That ’90s show

I was at university in the early 1990s, a period that we can now refer to in hindsight as the crest of the first wave of political correctness. There were even arguments over appropriation of voice and cultural appropriation that were loudly debated at meetings of the Writers’ Union of Canada. For those of you with an interest in such historical matters, Philip Marchand covered the moment in an essay later reprinted in Ripostes: Reflections on Canadian Literature (1998). Then things died down. When Russell Smith sent up the whole matter of identity politics in his novel Muriella Pent in 2004 he was very much looking back on matters that no longer seemed that relevant. Here is the first paragraph from my review of Muriella Pent, which I wrote 13 years ago:

Muriella Pent is a curious novel that could be easily mistaken as prematurely dated. It has, for example, a lot to say about fashions in the arts, about what’s in and what’s out, and it directs its satire toward subjects (like the debates over political correctness and appropriation of voice) that are now very out.

Ouch. In my defence, I did end the review by saying it would be wrong to write Muriella Pent off as “a blast from the past,” and closed with these now prophetic words: “I have a hunch it might be ahead of its time.”

Well, it’s been a while but the once “very out” topics of political correctness and appropriation of voice are now very much back in. For good and ill. Who would have thought in 2004 that in 2016 someone would come along and ride a crusade against the forces of political correctness all the way into the White House? That would have seemed even more preposterous than a President Trump.

Whatever you think of all this, it’s clear we’re now experiencing a second wave. Looking at the dates it’s hard to miss the generational ebb and flow. That may be one explanation anyway for the curious rise and fall and rise again of the same arguments, expressed with the same rhetoric, pro and con (roughly, freedom of speech vs. exploitation and oppression). We even have, in place of Smith’s Muriella Pent, Stephen Henighan’s Mr. Singh Among the Fugitives, a new satire on identity politics in Canadian cultural circles.

It’s déjà vu, but is it progress?

I’ll avoid entering into the arena here, mainly because I think there is a basic disagreement over the terms of the debate (or conversation, as it’s more gently styled). Well-meaning people seem to mean very different things when they use the term cultural appropriation. For some, every work of art necessarily involves cultural appropriation, while for others it is an act of genocide. Both sides have a point to make, but obviously, expressed in these terms, they have no common ground.

But why are these matters becoming so prominent now? Is it because of the generational ebb and flow I mentioned? Or the effect of so many highly publicized examples of the phenomenon in recent years, like the cases of Rachel Dolezal (the former head of the NAACP who was outed by her parents as being white), Joseph Boyden (whose Indigenous heritage has been called into question), and Pepsi’s Kendall Jenner commercial (co-opting the Black Lives Matter movement to sell cola)?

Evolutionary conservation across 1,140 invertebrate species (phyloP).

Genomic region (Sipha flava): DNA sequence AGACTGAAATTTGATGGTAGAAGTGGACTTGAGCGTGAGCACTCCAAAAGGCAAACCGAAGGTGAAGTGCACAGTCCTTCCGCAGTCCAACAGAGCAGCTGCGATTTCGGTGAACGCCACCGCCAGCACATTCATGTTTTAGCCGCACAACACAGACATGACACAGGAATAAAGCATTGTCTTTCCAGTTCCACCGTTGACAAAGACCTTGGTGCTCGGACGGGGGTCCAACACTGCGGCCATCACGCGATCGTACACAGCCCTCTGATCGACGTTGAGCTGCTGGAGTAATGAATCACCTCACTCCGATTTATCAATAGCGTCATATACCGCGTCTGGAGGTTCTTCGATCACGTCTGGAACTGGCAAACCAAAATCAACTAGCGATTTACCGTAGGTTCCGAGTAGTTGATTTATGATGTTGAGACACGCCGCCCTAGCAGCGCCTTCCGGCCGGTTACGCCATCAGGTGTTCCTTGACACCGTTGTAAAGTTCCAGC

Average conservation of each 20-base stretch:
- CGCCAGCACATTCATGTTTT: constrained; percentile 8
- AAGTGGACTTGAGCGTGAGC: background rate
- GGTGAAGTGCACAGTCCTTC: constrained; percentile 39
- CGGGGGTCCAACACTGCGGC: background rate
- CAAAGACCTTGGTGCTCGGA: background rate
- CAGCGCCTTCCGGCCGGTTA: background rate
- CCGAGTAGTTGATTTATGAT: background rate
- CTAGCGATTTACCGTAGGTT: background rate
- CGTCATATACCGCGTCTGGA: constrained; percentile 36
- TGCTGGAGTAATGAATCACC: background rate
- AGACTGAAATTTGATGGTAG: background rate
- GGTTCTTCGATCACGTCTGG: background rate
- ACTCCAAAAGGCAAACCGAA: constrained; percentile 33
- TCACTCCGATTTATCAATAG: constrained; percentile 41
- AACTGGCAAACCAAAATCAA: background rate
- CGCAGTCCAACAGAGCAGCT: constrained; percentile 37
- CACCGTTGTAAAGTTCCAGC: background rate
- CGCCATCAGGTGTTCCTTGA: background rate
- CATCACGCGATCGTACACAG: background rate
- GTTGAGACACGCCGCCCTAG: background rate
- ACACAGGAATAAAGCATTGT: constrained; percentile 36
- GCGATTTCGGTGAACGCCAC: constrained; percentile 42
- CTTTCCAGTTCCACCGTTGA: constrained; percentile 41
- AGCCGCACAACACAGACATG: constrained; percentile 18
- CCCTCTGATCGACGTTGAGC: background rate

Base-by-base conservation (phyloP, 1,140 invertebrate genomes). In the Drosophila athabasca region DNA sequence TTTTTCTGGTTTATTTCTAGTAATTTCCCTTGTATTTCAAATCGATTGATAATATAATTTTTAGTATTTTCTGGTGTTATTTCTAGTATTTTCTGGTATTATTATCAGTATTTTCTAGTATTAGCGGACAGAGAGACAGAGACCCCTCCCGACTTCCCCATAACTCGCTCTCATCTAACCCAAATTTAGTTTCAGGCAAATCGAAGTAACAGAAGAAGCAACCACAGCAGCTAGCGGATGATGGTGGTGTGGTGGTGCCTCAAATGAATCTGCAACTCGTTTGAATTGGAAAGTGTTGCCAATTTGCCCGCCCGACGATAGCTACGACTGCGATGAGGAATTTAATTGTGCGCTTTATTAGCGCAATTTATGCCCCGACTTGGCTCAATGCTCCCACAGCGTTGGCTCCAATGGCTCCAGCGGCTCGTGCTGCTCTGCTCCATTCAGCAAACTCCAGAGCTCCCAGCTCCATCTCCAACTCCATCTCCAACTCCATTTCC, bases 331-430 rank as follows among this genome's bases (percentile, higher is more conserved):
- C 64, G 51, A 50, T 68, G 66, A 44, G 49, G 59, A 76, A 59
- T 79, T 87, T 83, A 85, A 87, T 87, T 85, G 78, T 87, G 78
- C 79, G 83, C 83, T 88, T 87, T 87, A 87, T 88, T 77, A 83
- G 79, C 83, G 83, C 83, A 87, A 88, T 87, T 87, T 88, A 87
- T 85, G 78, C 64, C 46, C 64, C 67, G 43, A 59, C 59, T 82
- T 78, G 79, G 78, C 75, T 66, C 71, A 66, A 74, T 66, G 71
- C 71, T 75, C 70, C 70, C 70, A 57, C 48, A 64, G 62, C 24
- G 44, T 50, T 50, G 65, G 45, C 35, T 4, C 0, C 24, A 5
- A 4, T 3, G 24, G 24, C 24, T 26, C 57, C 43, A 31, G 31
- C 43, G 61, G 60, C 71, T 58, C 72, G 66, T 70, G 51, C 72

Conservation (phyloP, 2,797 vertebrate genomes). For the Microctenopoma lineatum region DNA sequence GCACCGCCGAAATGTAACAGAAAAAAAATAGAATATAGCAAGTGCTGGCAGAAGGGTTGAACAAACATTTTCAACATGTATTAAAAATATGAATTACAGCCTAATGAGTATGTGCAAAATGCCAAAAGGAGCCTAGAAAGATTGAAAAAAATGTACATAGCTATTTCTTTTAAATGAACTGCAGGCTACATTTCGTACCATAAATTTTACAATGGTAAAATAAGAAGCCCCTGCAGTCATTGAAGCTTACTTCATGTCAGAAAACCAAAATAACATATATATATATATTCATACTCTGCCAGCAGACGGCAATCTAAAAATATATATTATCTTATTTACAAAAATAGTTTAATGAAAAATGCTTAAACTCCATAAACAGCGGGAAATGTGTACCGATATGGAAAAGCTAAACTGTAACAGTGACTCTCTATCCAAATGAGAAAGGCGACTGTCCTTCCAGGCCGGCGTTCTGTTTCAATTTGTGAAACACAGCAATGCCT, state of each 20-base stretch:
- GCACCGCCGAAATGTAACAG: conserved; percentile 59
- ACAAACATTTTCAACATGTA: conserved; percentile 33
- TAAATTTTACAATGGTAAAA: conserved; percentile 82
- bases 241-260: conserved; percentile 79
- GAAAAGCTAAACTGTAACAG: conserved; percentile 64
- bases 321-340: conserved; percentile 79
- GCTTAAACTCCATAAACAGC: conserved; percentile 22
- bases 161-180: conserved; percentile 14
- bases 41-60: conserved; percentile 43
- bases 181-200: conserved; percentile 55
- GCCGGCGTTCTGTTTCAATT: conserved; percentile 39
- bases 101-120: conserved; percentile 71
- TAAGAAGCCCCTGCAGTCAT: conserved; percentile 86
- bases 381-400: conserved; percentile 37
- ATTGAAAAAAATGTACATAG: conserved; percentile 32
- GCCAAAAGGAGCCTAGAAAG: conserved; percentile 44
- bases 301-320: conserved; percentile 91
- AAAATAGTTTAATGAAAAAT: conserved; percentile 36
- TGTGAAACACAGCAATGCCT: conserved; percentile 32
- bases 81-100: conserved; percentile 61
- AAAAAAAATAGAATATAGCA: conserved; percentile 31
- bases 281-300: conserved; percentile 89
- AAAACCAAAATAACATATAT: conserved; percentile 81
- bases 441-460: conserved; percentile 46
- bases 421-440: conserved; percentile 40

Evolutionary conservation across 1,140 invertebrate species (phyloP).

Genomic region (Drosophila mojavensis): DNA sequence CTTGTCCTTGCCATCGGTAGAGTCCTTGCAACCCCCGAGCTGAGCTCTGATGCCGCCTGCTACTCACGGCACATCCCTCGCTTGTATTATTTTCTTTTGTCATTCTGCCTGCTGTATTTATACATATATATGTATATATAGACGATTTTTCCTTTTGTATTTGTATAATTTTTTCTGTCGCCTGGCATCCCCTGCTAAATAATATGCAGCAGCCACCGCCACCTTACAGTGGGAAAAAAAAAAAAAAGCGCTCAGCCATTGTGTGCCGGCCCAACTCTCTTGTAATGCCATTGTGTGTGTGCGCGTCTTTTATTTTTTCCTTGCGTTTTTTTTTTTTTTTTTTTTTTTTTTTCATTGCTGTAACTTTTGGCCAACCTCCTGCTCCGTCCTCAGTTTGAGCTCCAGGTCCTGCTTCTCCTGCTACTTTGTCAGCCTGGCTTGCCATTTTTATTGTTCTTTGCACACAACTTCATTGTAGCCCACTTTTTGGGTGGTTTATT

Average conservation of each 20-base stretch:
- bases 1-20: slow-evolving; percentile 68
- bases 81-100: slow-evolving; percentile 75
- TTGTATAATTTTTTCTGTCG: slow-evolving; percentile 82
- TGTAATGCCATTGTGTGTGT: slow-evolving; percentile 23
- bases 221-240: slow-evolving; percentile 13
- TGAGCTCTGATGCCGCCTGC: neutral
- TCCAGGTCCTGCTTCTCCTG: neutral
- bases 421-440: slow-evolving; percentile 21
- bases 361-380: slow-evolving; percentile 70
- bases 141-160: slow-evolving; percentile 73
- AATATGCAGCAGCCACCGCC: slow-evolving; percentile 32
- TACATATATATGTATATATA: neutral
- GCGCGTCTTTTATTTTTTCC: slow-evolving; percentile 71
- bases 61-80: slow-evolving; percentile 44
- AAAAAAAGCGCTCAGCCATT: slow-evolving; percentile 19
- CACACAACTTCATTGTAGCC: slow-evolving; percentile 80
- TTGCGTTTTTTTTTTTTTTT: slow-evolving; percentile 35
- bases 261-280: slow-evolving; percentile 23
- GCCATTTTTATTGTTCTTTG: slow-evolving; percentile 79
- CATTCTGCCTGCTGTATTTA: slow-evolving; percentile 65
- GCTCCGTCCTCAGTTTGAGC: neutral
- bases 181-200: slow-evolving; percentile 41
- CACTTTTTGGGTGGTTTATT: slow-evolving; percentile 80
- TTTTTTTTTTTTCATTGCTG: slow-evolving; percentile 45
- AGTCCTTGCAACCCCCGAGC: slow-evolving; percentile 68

I’m sure that cases like these all provided fuel to the fire, but I don’t think they were the real drivers. For that, I’d point the finger elsewhere.

(1) The media. You can’t exaggerate how much the media plays this stuff up, and the effect that has. After the story broke about Hal Niedzviecki quitting his post as editor of the Writers’ Union of Canada’s magazine due to an editorial he wrote (that began “I don’t believe in cultural appropriation”) there was a barrage of high-profile, mainstream commentary. The CBC ran op-ed pieces, as well as broadcasting interviews and hosting discussions online and on their flagship news programs. I think the National Post had two columns a day for nearly a week talking about it, and other newspapers followed suit. When was the last time, if ever, that anything having to do with writers in Canada received half as much media attention?

(2) Universities. I’ve previously pointed out that matters of identity are now the only subject of interest in English departments. Identity politics now constitute the foundation of any English program, and are of far more importance than the practice of textual analysis or making judgments of aesthetic value. What this has led to is the current critical dispensation, where, for example, the only question we need to ask about Joseph Boyden is whether his voice can be established as authentic.

These were both drivers of the cultural appropriation debate twenty years ago, but they have since metastasized. The media, in transitioning online, is far more dependent on pushing people’s buttons in order to grab clicks and eyeballs, going after immediate responses and snap moral judgments. Meanwhile, universities have limited the accepted terms of critical discourse to include only such matters of identity as are now being re-argued. Working in tandem they have made this time around an amplified version of the same debate we had in the 1990s, but not one with much more to say. My guess is that the conversation will move away again after a while, but I don’t think we’ll be moving on.

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